Check-ins May Have Peaked but Location-Sharing Is Growing

The Pew Research Center has released new data on mobile use of location-related services and features. It focuses on maps/directions/local search apps, check-ins and geo-tagging of social media posts.

The chart below compares use of location-based services (broadly defined) with the use of what it calls “geosocial services” — essentially apps that allow users to check-in to places.

Use of location based apps/services vs. checking-in:

LBS vs check-ins

As Foursquare has moved away from focusing on check-ins and other check-in apps have been acquired (e.g., Gowalla) or otherwise exited the market checking-in appears to be in decline. However location sharing is not.

Users will continue share location or “check in” for incentives (rewards, coupons, etc.). Indeed, indoor location and related advertising will bring a new era of checking-in but for very clear and specific reasons. As a habitual, unmotivated behavior check-ins have peaked and are on the way out.

Among sites used to check-in, the survey (with a very small sample) found Facebook was the top app, followed by Foursquare and Google+ (kind of surprisingly).

Use of check-in services

Another use of location is for geotaging of social media posts. In contrast to checking-in, that is on the upswing.

Pew found that 30% of its respondents have set up automated location tagging on at least one of their social media accounts. This is up from 14% in 2011. By comparison 16% of teens “said they set up their profile or account so that it automatically includes their location in posts.”

Mobile-location has emerged as a sensitive piece of personal information that users clearly want to control. An earlier Pew survey explored the question of location in the context of a larger survey on privacy. It found that 70% of respondents said it was somewhat or very important that they be able to control who gains access to their location information.

Screen Shot 2013-09-12 at 8.39.10 AM

At the Place Conference next month we’ll have a featured session in which we discuss the subject of indoor location and consumer privacy with Laura Berger, Senior Attorney, Division of Privacy and Identity Protection, Federal Trade Commission and Jules Polonetsky, Executive Director & Co-chairman, Future of Privacy Forum.

Back to the subject of check-ins. Do you agree with that this survey appears to say: check-ins are on the way out? Will the check-in survive and if so in what kind of context or scenario?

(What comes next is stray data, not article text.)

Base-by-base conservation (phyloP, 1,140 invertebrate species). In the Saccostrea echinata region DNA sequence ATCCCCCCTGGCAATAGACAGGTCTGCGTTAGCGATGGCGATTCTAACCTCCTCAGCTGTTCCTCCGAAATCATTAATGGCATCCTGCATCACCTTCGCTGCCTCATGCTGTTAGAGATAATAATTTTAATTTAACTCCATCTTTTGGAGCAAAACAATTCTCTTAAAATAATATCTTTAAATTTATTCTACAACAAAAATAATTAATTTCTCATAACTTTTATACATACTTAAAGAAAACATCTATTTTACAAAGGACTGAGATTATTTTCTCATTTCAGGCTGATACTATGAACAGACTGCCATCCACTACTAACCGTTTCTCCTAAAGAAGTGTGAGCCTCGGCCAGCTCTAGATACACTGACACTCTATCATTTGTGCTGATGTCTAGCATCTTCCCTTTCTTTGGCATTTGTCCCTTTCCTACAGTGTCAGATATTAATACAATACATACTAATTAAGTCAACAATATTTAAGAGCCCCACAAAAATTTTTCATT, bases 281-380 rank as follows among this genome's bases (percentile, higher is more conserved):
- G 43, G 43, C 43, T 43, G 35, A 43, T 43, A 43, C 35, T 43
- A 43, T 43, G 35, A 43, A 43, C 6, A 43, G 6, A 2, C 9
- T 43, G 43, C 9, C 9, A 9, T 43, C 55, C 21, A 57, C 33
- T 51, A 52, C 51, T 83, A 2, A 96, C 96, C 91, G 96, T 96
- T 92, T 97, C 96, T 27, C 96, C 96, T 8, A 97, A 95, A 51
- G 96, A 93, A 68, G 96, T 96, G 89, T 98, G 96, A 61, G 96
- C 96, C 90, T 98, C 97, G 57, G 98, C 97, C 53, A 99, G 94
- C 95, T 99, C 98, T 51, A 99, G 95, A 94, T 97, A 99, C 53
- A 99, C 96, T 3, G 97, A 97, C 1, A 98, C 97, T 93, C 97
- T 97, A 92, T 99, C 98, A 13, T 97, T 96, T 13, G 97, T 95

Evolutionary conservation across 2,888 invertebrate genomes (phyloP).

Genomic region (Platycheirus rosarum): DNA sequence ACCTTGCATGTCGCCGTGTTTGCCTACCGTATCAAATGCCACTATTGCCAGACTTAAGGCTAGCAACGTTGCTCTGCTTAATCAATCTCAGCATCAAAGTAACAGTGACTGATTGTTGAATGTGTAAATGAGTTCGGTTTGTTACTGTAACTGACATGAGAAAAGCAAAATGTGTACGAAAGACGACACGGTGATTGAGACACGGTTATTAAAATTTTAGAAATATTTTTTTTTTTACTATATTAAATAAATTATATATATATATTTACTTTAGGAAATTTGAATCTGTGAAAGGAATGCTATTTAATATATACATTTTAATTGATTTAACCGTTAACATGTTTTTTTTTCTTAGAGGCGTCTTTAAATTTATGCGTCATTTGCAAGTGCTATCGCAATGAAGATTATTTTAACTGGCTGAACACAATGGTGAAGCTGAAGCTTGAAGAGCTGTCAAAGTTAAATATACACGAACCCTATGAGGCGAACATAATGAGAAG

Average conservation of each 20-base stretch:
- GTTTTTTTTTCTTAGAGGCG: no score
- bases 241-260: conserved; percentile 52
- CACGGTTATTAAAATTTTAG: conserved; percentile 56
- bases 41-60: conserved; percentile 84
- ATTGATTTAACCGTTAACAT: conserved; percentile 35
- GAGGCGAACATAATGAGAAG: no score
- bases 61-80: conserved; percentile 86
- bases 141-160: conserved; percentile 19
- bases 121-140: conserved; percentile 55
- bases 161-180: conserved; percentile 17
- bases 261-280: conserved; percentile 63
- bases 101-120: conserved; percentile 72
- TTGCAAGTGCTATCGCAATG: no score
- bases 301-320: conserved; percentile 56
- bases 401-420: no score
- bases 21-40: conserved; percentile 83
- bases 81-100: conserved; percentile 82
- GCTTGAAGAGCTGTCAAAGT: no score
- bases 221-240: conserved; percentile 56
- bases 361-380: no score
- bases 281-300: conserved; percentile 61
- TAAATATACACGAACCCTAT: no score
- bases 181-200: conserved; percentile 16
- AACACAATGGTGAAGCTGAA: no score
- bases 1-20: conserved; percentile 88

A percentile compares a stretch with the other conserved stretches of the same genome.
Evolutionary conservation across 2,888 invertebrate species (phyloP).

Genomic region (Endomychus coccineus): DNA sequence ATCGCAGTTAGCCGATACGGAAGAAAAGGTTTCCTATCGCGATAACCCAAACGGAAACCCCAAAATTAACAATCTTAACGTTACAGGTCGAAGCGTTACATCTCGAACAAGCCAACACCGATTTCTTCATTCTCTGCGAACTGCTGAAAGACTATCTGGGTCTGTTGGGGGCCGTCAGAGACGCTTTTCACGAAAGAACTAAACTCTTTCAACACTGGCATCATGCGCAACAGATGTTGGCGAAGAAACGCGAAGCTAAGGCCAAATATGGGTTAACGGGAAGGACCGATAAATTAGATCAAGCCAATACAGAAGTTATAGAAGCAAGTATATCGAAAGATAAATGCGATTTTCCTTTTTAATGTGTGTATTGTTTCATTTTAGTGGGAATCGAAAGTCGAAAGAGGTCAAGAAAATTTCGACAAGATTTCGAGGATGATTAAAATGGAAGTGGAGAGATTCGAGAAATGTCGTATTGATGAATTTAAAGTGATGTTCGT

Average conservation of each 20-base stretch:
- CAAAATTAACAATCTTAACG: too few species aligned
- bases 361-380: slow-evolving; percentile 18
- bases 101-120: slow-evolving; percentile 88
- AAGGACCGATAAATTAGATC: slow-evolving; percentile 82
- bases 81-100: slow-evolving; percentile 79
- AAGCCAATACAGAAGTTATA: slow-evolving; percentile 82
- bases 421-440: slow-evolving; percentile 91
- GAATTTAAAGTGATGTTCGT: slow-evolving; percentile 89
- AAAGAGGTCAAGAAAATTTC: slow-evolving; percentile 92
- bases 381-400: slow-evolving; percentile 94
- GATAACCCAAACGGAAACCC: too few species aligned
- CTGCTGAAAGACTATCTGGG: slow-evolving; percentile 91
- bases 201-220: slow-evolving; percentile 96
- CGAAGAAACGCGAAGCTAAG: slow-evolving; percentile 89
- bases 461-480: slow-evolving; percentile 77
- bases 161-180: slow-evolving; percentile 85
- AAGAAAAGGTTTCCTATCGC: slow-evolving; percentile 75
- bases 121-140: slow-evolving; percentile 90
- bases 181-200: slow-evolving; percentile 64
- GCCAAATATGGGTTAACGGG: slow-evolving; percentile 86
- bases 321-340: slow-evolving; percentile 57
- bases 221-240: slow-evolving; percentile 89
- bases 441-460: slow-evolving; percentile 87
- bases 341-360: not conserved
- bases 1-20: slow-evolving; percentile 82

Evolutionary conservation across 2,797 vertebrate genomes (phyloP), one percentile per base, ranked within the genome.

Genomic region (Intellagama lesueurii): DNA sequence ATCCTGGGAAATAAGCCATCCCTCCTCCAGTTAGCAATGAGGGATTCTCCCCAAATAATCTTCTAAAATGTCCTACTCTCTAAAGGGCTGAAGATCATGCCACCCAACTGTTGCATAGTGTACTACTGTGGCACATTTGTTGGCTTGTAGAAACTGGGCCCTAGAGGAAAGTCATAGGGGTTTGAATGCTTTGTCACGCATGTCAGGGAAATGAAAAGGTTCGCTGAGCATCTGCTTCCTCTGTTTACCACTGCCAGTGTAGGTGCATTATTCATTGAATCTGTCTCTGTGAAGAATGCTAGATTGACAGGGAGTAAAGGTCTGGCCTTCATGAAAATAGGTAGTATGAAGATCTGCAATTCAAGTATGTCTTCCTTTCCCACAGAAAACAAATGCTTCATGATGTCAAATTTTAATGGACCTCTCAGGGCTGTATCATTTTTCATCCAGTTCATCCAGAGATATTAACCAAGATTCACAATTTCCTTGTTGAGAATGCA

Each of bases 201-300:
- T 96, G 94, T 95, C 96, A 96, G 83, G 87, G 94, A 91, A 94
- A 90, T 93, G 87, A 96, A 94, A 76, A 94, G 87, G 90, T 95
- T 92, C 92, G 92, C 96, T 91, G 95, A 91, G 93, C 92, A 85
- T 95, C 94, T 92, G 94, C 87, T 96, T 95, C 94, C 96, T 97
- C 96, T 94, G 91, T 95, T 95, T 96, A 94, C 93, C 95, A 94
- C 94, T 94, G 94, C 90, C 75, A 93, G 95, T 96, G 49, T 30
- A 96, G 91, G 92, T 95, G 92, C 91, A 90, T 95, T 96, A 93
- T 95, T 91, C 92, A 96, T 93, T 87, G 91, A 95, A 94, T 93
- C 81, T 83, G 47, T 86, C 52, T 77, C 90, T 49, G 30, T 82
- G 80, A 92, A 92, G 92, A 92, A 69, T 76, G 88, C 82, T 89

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One Response to “Check-ins May Have Peaked but Location-Sharing Is Growing”

  1. The Convergences of Check-in and Check-out – an emerging trend? | Local Social Summit says at

    […] growing.” Greg Sterling (btw – who will speaking at LSS’13 in November) gives a good analysis on his blog. The key table from the Pew report (I know, US data – we will look for a similar UK data […]

  2. Real-Time Branding; Checking Out says at

    […] There is a difference between check-ins and location sharing — one is declining and the other is rising. Screenwerk looked at the difference and found that while people are no longer checking in with services like Foursquare, they are still sharing their location on social media. Facebook is at the top for location sharing, and a Pew study found that 30% of people have set up automatic location tagging. Read more. […]

  3. Real-Time Branding; Checking Out « Lighthouse Digital says at

    […] There is a difference between check-ins and location sharing — one is declining and the other is rising. Screenwerk looked at the difference and found that while people are no longer checking in with services like Foursquare, they are still sharing their location on social media. Facebook is at the top for location sharing, and a Pew study found that 30% of people have set up automatic location tagging. Read more. […]

  4. Crystal says at

    Check-Ins seem to be on the way out because they are, simply put, a hassle to do, whereas location sharing is mindless- typically because you can just leave the app “on.” Interestingly, the apps that seem to be on the rise are ones that provide “utility” and the ones focused socially seem to be stagnating. Facebook check ins are down but apps like life360 (amazing, btw) and Glympse (also very good) are just taking off.

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